The new ecclesial conference will be a functionally autonomous group connected with the Latin American Episcopal Council (CELAM).

At a virtual meeting in June 2020, the 87-year-old Cardinal Cláudio Hummes was elected president of the ecclesial conference.

Hummes serves as the president of the Pan-Amazonian Ecclesial Network (REPAM), which describes itself as an advocacy organization for the rights and dignity of indigenous people in the Amazon.

Bishop David Martínez De Aguirre Guinea, 51, apostolic vicar of Puerto Maldonado, Peru, was elected vice president.

The executive committee will likely include the presidents of bishops’ conferences, as well as representatives of CELAM, REPAM, Caritas in Latin America and the Caribbean, the Confederation of Latin American and Caribbean Religious (CLAR), and indigenous peoples.

The official statutes of the new ecclesial conference are still under study and will be sent to Pope Francis for approval at a later date.

Thursday, October 21, 2021
null / alphaspirit via Shutterstock.com.

Vatican City, Oct 20, 2021 / 08:00 am (CNA).

Pope Francis has shared a letter written by a clerical sexual abuse survivor with candidates preparing for the Catholic priesthood.

“For years I was mistreated by a priest who I should have called ‘little brother,’ and I was his ‘little sister,’” the letter writer said. “If we want to live the truth, we cannot close our eyes!”

Addressing priests, the abuse survivor wrote: “Please realize that you have received a huge gift. The gift of being an ‘alter Christus,’ of being the incarnation of Christ here in the world. People, and especially children, do not see a person in you, but Christ Jesus, in whom they trust without limits.”

“It is something HUGE and STRONG, but also very FRAGILE and VULNERABLE. PLEASE BE A GOOD PRIEST!” she said.

The letter, with the survivor's name removed, was published on the website of the Pontifical Commission for the Protection of Minors (PCPM) on Oct. 18.

In a brief introduction to the letter, PCPM president Cardinal Seán O’Malley said that “in this time of renewal and pastoral conversion, when the Church faces the scandal and wounds of sexual abuse inflicted on so many of God’s children everywhere, our Holy Father has received a courageous witness offered to all priests by a survivor.”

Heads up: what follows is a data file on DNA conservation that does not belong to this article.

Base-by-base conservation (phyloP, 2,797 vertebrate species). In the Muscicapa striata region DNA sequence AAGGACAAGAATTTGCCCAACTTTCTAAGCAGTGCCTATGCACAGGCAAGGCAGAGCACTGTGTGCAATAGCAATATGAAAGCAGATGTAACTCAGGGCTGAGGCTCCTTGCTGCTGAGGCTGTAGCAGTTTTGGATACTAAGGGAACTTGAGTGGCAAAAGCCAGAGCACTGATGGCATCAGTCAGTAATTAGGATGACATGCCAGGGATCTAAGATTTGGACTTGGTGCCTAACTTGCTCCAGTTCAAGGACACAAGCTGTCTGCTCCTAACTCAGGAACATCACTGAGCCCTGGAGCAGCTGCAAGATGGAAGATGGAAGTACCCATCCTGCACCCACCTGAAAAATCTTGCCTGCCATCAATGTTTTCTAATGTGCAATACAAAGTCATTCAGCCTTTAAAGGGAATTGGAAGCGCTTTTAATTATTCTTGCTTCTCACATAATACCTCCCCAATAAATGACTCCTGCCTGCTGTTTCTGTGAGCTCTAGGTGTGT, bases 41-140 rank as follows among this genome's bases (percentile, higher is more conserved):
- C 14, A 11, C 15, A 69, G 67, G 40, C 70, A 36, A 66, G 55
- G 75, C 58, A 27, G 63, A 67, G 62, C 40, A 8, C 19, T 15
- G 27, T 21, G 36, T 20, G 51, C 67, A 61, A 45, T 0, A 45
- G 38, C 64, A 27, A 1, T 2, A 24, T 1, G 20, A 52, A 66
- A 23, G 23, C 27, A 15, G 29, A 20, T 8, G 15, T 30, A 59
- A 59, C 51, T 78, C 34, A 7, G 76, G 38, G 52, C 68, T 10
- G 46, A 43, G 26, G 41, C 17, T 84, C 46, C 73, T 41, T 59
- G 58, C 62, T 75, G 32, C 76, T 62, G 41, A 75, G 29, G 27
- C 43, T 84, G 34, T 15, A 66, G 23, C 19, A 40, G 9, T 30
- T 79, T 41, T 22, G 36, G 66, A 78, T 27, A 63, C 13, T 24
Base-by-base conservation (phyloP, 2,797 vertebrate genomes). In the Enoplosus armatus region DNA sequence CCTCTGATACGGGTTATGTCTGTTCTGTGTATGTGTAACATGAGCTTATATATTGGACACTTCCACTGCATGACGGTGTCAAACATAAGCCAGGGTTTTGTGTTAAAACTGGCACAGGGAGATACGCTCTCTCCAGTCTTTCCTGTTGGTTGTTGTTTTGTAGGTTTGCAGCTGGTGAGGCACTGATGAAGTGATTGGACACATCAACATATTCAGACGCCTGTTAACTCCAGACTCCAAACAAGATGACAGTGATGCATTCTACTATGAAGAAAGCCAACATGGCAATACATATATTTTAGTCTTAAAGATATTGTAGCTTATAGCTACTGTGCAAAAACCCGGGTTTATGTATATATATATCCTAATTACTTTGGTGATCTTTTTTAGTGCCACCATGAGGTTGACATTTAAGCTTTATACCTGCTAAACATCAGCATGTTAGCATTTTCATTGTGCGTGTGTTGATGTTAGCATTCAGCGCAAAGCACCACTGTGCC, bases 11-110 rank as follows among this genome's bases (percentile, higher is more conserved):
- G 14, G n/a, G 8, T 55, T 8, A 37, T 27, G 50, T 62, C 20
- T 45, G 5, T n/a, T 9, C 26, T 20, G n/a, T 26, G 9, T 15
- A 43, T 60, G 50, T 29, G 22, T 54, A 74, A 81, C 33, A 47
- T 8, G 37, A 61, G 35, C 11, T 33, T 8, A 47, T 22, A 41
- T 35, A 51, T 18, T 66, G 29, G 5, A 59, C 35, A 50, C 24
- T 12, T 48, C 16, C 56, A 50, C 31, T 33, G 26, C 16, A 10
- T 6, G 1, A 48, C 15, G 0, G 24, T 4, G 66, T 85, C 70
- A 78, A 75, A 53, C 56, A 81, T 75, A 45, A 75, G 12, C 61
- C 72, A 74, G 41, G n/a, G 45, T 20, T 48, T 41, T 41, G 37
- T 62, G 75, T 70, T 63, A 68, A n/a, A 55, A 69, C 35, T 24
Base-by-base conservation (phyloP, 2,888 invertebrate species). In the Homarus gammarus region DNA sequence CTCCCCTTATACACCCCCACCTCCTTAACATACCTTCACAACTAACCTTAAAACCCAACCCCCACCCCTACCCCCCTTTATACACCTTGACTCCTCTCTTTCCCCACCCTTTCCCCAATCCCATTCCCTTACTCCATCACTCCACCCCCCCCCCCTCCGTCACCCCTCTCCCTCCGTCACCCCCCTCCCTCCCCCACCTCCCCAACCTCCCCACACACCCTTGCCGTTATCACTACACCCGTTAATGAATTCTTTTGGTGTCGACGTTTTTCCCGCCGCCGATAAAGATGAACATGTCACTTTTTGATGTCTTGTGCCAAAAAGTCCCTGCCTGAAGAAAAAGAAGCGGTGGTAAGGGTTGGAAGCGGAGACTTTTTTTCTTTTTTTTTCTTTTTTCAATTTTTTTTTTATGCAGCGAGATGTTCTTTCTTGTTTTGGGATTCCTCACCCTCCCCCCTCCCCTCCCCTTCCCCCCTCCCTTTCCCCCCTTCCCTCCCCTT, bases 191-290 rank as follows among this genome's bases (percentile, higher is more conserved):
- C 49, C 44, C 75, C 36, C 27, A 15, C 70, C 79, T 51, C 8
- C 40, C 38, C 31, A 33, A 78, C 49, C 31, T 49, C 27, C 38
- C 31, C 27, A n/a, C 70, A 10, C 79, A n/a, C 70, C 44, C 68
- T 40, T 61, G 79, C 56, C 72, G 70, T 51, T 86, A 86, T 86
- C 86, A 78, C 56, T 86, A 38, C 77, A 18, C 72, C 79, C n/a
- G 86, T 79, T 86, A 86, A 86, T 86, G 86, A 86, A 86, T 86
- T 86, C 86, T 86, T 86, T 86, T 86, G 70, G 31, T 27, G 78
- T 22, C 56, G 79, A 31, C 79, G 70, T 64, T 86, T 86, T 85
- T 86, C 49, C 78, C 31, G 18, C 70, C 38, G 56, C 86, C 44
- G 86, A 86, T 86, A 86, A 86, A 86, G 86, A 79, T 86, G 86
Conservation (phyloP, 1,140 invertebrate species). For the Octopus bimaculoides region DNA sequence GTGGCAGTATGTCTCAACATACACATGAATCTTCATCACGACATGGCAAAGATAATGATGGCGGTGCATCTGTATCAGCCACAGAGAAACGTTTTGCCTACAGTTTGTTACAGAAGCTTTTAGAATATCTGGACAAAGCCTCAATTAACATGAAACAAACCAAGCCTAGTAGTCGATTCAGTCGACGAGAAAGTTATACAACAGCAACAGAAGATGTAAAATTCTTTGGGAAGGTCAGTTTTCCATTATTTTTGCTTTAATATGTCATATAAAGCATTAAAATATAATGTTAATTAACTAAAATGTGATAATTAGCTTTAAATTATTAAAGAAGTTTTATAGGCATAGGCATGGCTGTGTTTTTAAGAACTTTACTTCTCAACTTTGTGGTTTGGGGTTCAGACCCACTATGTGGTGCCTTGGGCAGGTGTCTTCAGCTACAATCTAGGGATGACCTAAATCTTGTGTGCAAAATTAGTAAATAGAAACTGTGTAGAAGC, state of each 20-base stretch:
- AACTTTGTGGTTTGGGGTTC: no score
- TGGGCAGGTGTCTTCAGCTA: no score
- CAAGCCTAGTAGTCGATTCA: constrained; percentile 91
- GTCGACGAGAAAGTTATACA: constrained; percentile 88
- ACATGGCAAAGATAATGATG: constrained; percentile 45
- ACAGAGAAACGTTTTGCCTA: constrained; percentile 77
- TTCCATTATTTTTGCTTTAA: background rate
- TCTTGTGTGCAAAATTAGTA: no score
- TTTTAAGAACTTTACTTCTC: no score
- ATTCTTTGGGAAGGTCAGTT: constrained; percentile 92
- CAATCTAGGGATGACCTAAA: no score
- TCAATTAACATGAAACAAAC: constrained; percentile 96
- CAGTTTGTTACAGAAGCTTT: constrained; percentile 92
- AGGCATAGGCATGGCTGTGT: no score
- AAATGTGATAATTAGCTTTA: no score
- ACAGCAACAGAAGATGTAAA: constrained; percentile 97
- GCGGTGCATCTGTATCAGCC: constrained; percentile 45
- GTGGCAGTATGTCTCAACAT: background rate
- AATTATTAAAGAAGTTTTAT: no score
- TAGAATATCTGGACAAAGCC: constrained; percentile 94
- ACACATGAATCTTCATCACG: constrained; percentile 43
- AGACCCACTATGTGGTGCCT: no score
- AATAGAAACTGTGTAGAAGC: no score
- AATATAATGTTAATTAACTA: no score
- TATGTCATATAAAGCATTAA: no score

By sharing this testimony from a victim of abuse, he continued, Pope Francis “wants to welcome the voice of all wounded people and show all priests who announce the Gospel the way that leads to authentic service of God for the benefit of all the vulnerable.”

The abuse victim wrote that she was sharing her story because she would like to see “loving truth” win out.

She said that she spoke in the name of victims, “of children who have been deeply hurt, who have had their childhood, purity, and respect stolen from them... who were betrayed and had their boundless trust taken advantage of... the children whose hearts beat, who breathe, live, but were killed once (twice, more times)... their souls made into little bloody pieces.”

“I am here because the Church is my Mother and it hurts me so much when she is hurt, when she is dirty,” the survivor said.

She wrote that adults who experienced this kind of hypocrisy in the Catholic Church as children can never erase it. They may try to forget and live a full life, but the scars remain.

The author of the letter described some of her experiences after being sexually abused by a priest. She said that she has dissociative identity disorder, severe complex post-traumatic disorder, depression, and anxiety. She added that she has difficulty sleeping and when she does, she has nightmares.

She also said that she has out-of-body experiences in which she loses awareness of the reality around her, that her body remembers experiencing the abuse, and that she is afraid to be near priests.

“I haven’t been able to go to Holy Mass lately. It hurts me a lot... Church, that sacred space, was my second home... and he took it away from me. I have a great desire to feel safe in church, to be able to not be afraid, but my body, emotions react in a completely different way,” she wrote.